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Claude DEBUSSY (1862-1918) Prélude à l'après-midi d'un faune (1894) [10:56] La Mer (1905) [27:35] Igor STRAVINSKY (1882-1971) Le Sacre du Printemps (1913) [34:14]
Royal Concertgebouw Orchestra, cond. Daniele Gatti
rec. 2017, Concertgebouw Amsterdam, Netherlands
DVD All regions; Sound LPCM 2.0 and DD 5.0; Picture 16:9 RCO LIVE RCO17111 DVD [78:35]
The Royal Concertgebouw Orchestra offers here an ideal programme of three great modernist works premiered in Paris between 1894 and 1913. The composers were friends, each piece had a long gestation and was painstakingly crafted by artists who were consciously doing something new. Pierre Boulez saw Prélude à l'après-midi d'un faune as the first modern piece, asserting “the flute of the faun brought new breath to the art of music”. But how do you revolutionise late 19th century orchestral music, with its bloated Strauss and Mahler orchestra? Debussy’s way is to lower the voice, soften the tone, blur the colours – and go back to Schubert’s orchestra, or nearly. OK, we are in France so we need a couple of harps, plus a pair of antique cymbals. Of course on DVD we can see all this, and this programme has a lot of such visual appeal, especially when we get to Stravinsky’s huge forces.
Prélude à l'après-midi d'un faune has a subtle shape-shifting form to match its sensuous emotional world. Illustrating the dreams of a faun on a hot afternoon requires pastel shades, subtle dynamics and a feeling for rhythm in which the bar lines melt away. Debussy’s score provides the instructions to the players, but this work in particular leaves players and conductor much to do if it is to cast its spell.
From the outstanding opening solo from the RCO’s terrific Principal Flute (she is unnamed alas) through to the score’s exquisitely languorous leave-taking, this is a beautiful and beguiling performance. Gatti has the measure of the Prélude’s ebb and flow, gives his excellent players room to play, and is rewarded with several fine solos from the horn and woodwinds. The marking at Fig.5 is “Toujours en animant” and that growing liveliness is well judged by Gatti. Perhaps there could have been more passionate urgency at the climax, when the spirit of Eros enters in the form of the soaring violins over ecstatic duplets from the woodwinds. But Gatti’s relative restraint, and his overriding concern for beauty of texture, work well in this elusive piece.
La Mer uses a big orchestra and so now we see the platform fill up. The work’s subtitle is “Three symphonic sketches for orchestra”. Interpreters generally latch either onto the term ‘sketches’ – and so emphasise the impressionism – or on ‘symphonic’, so focusing on the structure with its cyclic elements. But these are not mutually exclusive and conductors can do justice to both, so that we were taken on a satisfying symphonic journey, but can enjoy the views painted for us along the way. This seems to be Gatti’s way with the piece. The passage for divided cellos in the first movement is warm in tone and eloquent in expression. That movement is titled ‘From dawn to midday on the sea’ and the RCO brass greets the noonday sun with a noble blaze. They do so again at the final climax of the ‘Dialogue of the wind and the sea’ which is truly “animated and tumultuous” as marked.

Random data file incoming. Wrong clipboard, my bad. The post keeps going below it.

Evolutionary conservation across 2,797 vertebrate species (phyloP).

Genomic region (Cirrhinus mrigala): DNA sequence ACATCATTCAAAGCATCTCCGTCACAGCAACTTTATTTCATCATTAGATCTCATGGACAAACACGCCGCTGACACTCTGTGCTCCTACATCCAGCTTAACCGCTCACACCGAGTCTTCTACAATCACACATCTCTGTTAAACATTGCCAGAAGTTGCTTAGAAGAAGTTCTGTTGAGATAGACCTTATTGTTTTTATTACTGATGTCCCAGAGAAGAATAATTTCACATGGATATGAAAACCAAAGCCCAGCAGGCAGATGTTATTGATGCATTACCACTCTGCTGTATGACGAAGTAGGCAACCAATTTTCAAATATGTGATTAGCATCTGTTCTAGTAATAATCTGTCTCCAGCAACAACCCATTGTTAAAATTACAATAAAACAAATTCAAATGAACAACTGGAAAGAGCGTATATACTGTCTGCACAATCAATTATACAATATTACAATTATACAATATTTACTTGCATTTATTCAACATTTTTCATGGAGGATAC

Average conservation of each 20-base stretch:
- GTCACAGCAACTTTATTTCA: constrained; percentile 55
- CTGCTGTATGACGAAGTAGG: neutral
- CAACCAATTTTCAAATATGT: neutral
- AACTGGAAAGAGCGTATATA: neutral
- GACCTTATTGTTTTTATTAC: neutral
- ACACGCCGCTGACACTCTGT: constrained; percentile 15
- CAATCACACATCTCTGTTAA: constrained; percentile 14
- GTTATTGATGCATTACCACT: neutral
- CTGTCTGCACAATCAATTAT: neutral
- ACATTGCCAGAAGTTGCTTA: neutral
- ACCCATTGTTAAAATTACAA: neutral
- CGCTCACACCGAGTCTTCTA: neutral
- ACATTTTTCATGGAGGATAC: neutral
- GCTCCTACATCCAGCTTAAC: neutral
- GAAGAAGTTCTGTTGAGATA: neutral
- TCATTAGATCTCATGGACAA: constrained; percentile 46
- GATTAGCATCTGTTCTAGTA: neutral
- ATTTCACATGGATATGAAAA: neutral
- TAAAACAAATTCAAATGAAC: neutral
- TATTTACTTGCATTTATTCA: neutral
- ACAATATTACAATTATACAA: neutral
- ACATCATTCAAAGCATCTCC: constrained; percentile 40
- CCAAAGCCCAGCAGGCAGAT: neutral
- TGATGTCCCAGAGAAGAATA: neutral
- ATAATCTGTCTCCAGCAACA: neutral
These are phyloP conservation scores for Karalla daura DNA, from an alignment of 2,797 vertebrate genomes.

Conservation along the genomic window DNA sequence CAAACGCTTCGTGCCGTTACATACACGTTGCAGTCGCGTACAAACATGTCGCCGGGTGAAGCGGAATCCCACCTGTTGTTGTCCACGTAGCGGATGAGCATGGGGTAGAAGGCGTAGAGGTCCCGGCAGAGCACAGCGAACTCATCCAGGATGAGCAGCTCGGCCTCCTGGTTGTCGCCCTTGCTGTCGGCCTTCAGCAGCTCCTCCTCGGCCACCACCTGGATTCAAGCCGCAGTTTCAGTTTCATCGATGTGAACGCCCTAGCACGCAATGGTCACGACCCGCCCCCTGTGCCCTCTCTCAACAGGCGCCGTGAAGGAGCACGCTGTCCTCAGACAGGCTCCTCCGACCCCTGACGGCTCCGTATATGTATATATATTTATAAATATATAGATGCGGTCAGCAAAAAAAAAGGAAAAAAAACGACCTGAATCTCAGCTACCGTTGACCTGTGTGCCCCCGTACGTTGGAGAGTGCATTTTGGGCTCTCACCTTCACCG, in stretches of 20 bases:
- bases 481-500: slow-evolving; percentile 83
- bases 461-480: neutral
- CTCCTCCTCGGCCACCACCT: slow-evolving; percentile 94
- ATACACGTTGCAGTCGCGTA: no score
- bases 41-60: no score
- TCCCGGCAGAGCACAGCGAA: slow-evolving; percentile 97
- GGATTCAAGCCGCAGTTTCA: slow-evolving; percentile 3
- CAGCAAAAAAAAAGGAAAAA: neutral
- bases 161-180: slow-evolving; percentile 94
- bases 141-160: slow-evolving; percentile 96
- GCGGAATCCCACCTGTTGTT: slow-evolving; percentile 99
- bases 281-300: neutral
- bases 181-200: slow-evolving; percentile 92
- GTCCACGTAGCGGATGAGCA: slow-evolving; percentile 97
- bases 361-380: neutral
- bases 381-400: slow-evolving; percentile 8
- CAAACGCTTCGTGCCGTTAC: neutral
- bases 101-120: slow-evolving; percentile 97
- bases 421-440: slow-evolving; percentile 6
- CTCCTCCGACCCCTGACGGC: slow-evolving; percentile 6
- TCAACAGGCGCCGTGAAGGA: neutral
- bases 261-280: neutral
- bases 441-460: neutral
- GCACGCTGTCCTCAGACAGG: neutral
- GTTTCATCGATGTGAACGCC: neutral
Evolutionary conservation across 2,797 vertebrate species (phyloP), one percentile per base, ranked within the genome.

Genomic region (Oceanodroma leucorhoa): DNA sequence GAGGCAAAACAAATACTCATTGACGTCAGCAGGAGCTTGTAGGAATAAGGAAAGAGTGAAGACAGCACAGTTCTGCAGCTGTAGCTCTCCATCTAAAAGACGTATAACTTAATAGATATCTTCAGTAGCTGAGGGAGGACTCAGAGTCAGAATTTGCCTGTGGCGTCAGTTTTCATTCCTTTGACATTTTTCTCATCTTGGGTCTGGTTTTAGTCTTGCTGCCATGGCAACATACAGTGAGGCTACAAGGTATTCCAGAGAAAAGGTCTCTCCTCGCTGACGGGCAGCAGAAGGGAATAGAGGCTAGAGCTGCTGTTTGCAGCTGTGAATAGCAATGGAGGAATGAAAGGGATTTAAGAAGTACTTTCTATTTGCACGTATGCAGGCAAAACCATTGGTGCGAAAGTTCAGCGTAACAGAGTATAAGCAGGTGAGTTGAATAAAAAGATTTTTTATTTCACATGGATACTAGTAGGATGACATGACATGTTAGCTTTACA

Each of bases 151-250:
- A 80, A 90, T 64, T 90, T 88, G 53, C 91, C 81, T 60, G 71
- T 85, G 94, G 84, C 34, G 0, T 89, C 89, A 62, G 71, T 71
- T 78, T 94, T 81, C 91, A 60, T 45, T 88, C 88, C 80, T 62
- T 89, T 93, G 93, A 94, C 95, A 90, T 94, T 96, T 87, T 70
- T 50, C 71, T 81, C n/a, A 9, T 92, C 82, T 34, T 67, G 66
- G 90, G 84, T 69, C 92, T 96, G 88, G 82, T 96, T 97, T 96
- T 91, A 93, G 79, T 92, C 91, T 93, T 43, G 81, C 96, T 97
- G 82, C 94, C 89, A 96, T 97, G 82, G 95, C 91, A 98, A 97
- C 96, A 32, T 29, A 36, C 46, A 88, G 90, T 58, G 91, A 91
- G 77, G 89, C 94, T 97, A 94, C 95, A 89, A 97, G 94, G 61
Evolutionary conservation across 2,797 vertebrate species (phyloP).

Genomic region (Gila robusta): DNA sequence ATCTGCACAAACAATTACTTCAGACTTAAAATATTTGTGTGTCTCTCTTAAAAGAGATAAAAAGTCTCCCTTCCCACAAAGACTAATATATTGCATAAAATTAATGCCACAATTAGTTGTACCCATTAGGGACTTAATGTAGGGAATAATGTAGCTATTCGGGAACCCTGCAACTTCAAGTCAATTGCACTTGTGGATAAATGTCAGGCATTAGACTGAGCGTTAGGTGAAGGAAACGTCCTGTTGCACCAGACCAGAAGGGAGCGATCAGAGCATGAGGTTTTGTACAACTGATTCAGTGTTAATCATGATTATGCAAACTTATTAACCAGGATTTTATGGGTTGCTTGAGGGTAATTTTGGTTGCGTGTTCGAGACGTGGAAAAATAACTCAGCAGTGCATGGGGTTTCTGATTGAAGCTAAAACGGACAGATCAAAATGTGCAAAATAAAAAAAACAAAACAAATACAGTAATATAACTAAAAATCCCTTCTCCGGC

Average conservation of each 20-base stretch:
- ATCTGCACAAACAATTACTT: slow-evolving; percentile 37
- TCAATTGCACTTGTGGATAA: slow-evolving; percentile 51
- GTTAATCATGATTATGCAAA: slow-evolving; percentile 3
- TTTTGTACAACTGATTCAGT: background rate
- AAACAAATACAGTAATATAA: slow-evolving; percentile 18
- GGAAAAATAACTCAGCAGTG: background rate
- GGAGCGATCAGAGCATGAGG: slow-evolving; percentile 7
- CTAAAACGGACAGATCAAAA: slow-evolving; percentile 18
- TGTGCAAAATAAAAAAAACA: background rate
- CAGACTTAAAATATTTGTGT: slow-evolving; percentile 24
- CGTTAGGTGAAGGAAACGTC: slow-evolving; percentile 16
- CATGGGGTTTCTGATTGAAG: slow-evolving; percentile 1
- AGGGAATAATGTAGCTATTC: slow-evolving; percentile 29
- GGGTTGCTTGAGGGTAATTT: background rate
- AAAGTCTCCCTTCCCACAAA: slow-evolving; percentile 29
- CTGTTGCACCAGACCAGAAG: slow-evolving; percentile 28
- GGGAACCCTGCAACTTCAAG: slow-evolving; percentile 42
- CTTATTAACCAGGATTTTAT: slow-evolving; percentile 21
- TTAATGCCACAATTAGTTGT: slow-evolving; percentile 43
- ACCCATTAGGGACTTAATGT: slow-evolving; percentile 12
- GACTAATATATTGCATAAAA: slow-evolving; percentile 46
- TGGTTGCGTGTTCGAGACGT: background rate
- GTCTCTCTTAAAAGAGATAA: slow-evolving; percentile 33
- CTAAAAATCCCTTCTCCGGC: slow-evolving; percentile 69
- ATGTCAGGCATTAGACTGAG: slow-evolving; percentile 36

With Le Sacre du Printemps quite a few more players are added but still the spacious Concertgebouw platform – and its spacious acoustic – can easily accommodate them. Gatti takes a fairly traditional approach to tempi in the score, but that does not imply complacency – he is rhythmically very alert. The famous opening bassoon solo, along with its clarinet and horn counterpoint, is up to the high standards from these sections heard all through the evening. The ‘Dance of the Adolescents’ is fast and balletic and the players shape its solo moments convincingly. The solo horn at Fig. 25 is really excellent, observing the mezzopiano and subsequent piano markings. Le Sacre should often sing as well as dance, as it does here. Gatti does not, as say Teodor Currentzis did in his 2015 CD, overdo the primeval blood sport aspects of the more violent passages such as the ‘Dance of the Earth’ that closes the first part. The eerie Largo introduction to Part Two, the most Debussian passage in the score, is poetically atmospheric, and indeed this second part is very compelling right up to the final ‘Sacrificial Dance’.
There are no extras on the DVD, and its programme does not have any direct competitors as far as I am aware. The DVD’s wide-ranging sound is excellent, capturing well the celebrated acoustic of the Concertgebouw, so too are the picture and camera work – there are occasional views of the famous hall, which is an evocative space. Above all Gatti is a sure guide through these demanding works – he uses no score for any of them – and the orchestra plays immaculately throughout. Many orchestral concert DVDs are at least an enjoyable souvenir of a live occasion. But this RCO Live issue has three performances good enough to take it into another league.